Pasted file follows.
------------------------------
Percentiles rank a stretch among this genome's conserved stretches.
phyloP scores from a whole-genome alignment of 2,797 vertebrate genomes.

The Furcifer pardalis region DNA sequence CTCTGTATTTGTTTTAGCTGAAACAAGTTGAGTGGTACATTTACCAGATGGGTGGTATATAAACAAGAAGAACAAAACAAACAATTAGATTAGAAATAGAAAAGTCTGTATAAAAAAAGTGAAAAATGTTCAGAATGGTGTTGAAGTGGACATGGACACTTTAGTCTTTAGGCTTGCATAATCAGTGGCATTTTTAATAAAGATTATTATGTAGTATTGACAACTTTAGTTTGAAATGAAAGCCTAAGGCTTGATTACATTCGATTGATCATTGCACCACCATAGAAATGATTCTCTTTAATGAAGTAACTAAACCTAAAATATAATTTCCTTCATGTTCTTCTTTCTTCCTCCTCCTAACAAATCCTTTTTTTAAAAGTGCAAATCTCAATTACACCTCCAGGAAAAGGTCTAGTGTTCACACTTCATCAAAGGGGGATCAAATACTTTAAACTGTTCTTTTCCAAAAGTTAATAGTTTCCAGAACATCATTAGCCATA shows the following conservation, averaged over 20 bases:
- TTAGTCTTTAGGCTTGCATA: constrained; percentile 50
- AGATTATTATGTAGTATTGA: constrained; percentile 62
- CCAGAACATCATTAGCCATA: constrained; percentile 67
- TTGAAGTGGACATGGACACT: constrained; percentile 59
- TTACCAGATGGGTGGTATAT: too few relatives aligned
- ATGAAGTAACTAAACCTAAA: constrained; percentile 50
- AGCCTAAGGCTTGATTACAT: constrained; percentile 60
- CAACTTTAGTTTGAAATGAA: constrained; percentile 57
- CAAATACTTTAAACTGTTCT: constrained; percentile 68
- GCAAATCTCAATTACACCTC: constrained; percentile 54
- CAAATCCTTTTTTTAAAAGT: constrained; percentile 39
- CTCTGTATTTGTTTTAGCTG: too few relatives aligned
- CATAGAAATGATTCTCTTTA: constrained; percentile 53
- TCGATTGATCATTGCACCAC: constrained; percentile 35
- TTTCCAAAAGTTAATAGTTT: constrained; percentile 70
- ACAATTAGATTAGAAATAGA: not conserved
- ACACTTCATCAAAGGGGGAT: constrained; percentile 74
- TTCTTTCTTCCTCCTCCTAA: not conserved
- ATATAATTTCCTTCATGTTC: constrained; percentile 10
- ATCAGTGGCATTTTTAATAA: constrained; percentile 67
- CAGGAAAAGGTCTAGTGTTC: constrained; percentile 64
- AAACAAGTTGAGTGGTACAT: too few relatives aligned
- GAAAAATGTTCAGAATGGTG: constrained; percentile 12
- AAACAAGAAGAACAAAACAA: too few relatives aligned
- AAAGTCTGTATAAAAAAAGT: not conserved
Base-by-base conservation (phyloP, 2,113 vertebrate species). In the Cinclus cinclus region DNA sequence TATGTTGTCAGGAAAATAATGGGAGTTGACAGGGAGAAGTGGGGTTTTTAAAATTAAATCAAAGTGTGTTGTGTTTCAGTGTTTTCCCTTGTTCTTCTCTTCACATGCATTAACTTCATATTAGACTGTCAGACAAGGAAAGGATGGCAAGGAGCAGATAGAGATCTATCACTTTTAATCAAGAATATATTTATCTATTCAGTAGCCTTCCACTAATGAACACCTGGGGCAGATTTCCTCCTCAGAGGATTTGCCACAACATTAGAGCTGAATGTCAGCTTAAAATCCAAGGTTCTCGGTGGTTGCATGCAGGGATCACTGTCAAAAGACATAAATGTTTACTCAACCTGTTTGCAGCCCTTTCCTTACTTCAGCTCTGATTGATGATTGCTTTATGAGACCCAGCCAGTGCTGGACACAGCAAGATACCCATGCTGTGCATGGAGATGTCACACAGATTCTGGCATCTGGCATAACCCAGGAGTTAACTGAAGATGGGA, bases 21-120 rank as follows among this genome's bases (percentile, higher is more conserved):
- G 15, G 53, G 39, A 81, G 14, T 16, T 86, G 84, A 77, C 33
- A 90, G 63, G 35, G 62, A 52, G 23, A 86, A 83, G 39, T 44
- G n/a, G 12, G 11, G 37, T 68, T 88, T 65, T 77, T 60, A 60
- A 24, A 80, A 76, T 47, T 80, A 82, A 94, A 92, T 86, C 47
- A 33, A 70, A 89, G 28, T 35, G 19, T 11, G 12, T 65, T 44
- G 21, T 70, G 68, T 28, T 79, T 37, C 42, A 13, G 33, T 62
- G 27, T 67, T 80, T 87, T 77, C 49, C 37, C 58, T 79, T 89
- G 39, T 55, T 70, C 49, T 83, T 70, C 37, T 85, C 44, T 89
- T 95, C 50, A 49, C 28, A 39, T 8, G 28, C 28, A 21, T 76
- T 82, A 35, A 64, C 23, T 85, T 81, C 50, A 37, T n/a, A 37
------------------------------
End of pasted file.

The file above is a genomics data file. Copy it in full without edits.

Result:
Percentiles rank a stretch among this genome's conserved stretches.
phyloP scores from a whole-genome alignment of 2,797 vertebrate genomes.

The Furcifer pardalis region DNA sequence CTCTGTATTTGTTTTAGCTGAAACAAGTTGAGTGGTACATTTACCAGATGGGTGGTATATAAACAAGAAGAACAAAACAAACAATTAGATTAGAAATAGAAAAGTCTGTATAAAAAAAGTGAAAAATGTTCAGAATGGTGTTGAAGTGGACATGGACACTTTAGTCTTTAGGCTTGCATAATCAGTGGCATTTTTAATAAAGATTATTATGTAGTATTGACAACTTTAGTTTGAAATGAAAGCCTAAGGCTTGATTACATTCGATTGATCATTGCACCACCATAGAAATGATTCTCTTTAATGAAGTAACTAAACCTAAAATATAATTTCCTTCATGTTCTTCTTTCTTCCTCCTCCTAACAAATCCTTTTTTTAAAAGTGCAAATCTCAATTACACCTCCAGGAAAAGGTCTAGTGTTCACACTTCATCAAAGGGGGATCAAATACTTTAAACTGTTCTTTTCCAAAAGTTAATAGTTTCCAGAACATCATTAGCCATA shows the following conservation, averaged over 20 bases:
- TTAGTCTTTAGGCTTGCATA: constrained; percentile 50
- AGATTATTATGTAGTATTGA: constrained; percentile 62
- CCAGAACATCATTAGCCATA: constrained; percentile 67
- TTGAAGTGGACATGGACACT: constrained; percentile 59
- TTACCAGATGGGTGGTATAT: too few relatives aligned
- ATGAAGTAACTAAACCTAAA: constrained; percentile 50
- AGCCTAAGGCTTGATTACAT: constrained; percentile 60
- CAACTTTAGTTTGAAATGAA: constrained; percentile 57
- CAAATACTTTAAACTGTTCT: constrained; percentile 68
- GCAAATCTCAATTACACCTC: constrained; percentile 54
- CAAATCCTTTTTTTAAAAGT: constrained; percentile 39
- CTCTGTATTTGTTTTAGCTG: too few relatives aligned
- CATAGAAATGATTCTCTTTA: constrained; percentile 53
- TCGATTGATCATTGCACCAC: constrained; percentile 35
- TTTCCAAAAGTTAATAGTTT: constrained; percentile 70
- ACAATTAGATTAGAAATAGA: not conserved
- ACACTTCATCAAAGGGGGAT: constrained; percentile 74
- TTCTTTCTTCCTCCTCCTAA: not conserved
- ATATAATTTCCTTCATGTTC: constrained; percentile 10
- ATCAGTGGCATTTTTAATAA: constrained; percentile 67
- CAGGAAAAGGTCTAGTGTTC: constrained; percentile 64
- AAACAAGTTGAGTGGTACAT: too few relatives aligned
- GAAAAATGTTCAGAATGGTG: constrained; percentile 12
- AAACAAGAAGAACAAAACAA: too few relatives aligned
- AAAGTCTGTATAAAAAAAGT: not conserved
Base-by-base conservation (phyloP, 2,113 vertebrate species). In the Cinclus cinclus region DNA sequence TATGTTGTCAGGAAAATAATGGGAGTTGACAGGGAGAAGTGGGGTTTTTAAAATTAAATCAAAGTGTGTTGTGTTTCAGTGTTTTCCCTTGTTCTTCTCTTCACATGCATTAACTTCATATTAGACTGTCAGACAAGGAAAGGATGGCAAGGAGCAGATAGAGATCTATCACTTTTAATCAAGAATATATTTATCTATTCAGTAGCCTTCCACTAATGAACACCTGGGGCAGATTTCCTCCTCAGAGGATTTGCCACAACATTAGAGCTGAATGTCAGCTTAAAATCCAAGGTTCTCGGTGGTTGCATGCAGGGATCACTGTCAAAAGACATAAATGTTTACTCAACCTGTTTGCAGCCCTTTCCTTACTTCAGCTCTGATTGATGATTGCTTTATGAGACCCAGCCAGTGCTGGACACAGCAAGATACCCATGCTGTGCATGGAGATGTCACACAGATTCTGGCATCTGGCATAACCCAGGAGTTAACTGAAGATGGGA, bases 21-120 rank as follows among this genome's bases (percentile, higher is more conserved):
- G 15, G 53, G 39, A 81, G 14, T 16, T 86, G 84, A 77, C 33
- A 90, G 63, G 35, G 62, A 52, G 23, A 86, A 83, G 39, T 44
- G n/a, G 12, G 11, G 37, T 68, T 88, T 65, T 77, T 60, A 60
- A 24, A 80, A 76, T 47, T 80, A 82, A 94, A 92, T 86, C 47
- A 33, A 70, A 89, G 28, T 35, G 19, T 11, G 12, T 65, T 44
- G 21, T 70, G 68, T 28, T 79, T 37, C 42, A 13, G 33, T 62
- G 27, T 67, T 80, T 87, T 77, C 49, C 37, C 58, T 79, T 89
- G 39, T 55, T 70, C 49, T 83, T 70, C 37, T 85, C 44, T 89
- T 95, C 50, A 49, C 28, A 39, T 8, G 28, C 28, A 21, T 76
- T 82, A 35, A 64, C 23, T 85, T 81, C 50, A 37, T n/a, A 37